How to make stovetop popcorn with water instead of oil

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Hardcore popcorn lovers know: Making popcorn on the stove with a generous splash of oil is the best way to make a perfectly light, crisp snack.

If you’re watching your fat intake, using an air popper is acceptable as well. Just don’t serve us popped-in-a-bag microwave popcorn and expect a rave review.

But there’s another, more obscure (and healthier) popcorn-popping technique — popping corn in water.

Sounds bizarre, right? But according to the folks at Cooking Light, it’s an effective method for cooking popcorn — and, as writer Kat Kinsman notes, it allows the corn’s inner deliciousness to truly shine.

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Kinsman writes that she encountered a recipe for water-popped popcorn in an “America’s Test Kitchen” cookbook, then tested and re-tested it in her own kitchen. Along the way, she developed a detailed description of her process.

First — and perhaps most important — select the right cooking vessel. A large saucepan with a heavy bottom and a lid is the best choice to prevent scorching. (I like to use an enameled cast iron pot.)

Cover the bottom of the pan with a layer of kernels. Then cover the layer of corn with water — but not enough to make the kernels float.

Put the lid on and heat the pan on medium-high. Give it a shake now and then. Once the water is mostly evaporated, but the kernels haven’t yet popped, brace yourself. This is where it gets wild.

Lift the lid and carefully — but quickly — add a splash more water. Replace the lid and scram, because steam will start blasting out.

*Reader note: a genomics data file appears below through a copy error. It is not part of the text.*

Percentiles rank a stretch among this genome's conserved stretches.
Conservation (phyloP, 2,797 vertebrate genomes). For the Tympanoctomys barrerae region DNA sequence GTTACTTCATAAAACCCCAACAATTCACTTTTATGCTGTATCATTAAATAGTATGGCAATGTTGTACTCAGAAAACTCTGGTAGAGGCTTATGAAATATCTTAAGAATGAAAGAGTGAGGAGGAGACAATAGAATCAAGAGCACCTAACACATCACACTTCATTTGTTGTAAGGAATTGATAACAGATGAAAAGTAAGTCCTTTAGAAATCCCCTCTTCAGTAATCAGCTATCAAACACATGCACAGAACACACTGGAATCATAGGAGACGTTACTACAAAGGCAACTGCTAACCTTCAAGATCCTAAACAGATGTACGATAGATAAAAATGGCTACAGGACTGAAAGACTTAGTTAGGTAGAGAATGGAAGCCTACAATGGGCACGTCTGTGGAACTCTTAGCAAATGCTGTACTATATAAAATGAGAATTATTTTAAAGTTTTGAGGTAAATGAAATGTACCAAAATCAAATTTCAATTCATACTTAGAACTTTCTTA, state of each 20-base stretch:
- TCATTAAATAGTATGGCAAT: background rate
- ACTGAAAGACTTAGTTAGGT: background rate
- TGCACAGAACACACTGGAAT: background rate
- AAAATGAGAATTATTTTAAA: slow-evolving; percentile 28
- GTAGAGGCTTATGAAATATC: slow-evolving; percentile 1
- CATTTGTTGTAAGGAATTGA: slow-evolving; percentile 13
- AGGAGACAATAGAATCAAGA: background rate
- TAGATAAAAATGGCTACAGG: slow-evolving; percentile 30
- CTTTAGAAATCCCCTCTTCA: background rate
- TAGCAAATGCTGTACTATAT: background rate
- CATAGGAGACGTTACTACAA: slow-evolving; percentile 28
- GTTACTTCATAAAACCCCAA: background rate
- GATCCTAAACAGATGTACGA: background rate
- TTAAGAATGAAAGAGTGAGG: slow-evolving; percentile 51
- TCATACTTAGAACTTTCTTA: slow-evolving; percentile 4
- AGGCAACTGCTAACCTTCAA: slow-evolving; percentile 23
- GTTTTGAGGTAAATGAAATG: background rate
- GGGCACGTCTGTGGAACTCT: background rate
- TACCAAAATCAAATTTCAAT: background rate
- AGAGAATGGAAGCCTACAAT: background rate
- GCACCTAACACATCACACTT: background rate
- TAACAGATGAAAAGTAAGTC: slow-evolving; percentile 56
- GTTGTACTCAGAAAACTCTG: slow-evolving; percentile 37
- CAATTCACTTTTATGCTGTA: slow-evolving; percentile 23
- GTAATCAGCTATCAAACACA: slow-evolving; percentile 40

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It calms down quickly, so don’t run too far away. Shake the pan periodically. When the kernels start popping briskly, turn the heat to low and shake the pan every 10 to 20 seconds.

Wait until you don’t hear any more pops, then remove the lid. It’s done!

I’ve made hundreds of batches of stovetop popcorn, so I just had to give this method a try. Sadly, the results were disappointing for me. I didn’t pop a single kernel.

It may have something to do with altitude — I live more than a mile above sea level, and water boils at a lower temp up here. Maybe my kernels couldn’t get hot enough?

In any case, if you’re able to make it work, congratulations! Tell me your secrets.

Click here to read the full set of instructions.

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About the Author
Kathleen St. John
Kathleen St. John is a freelance journalist. She lives in Denver with her husband, two kids and a fiercely protective Chihuahua. Visit Scripps News to see more of Kathleen's work.

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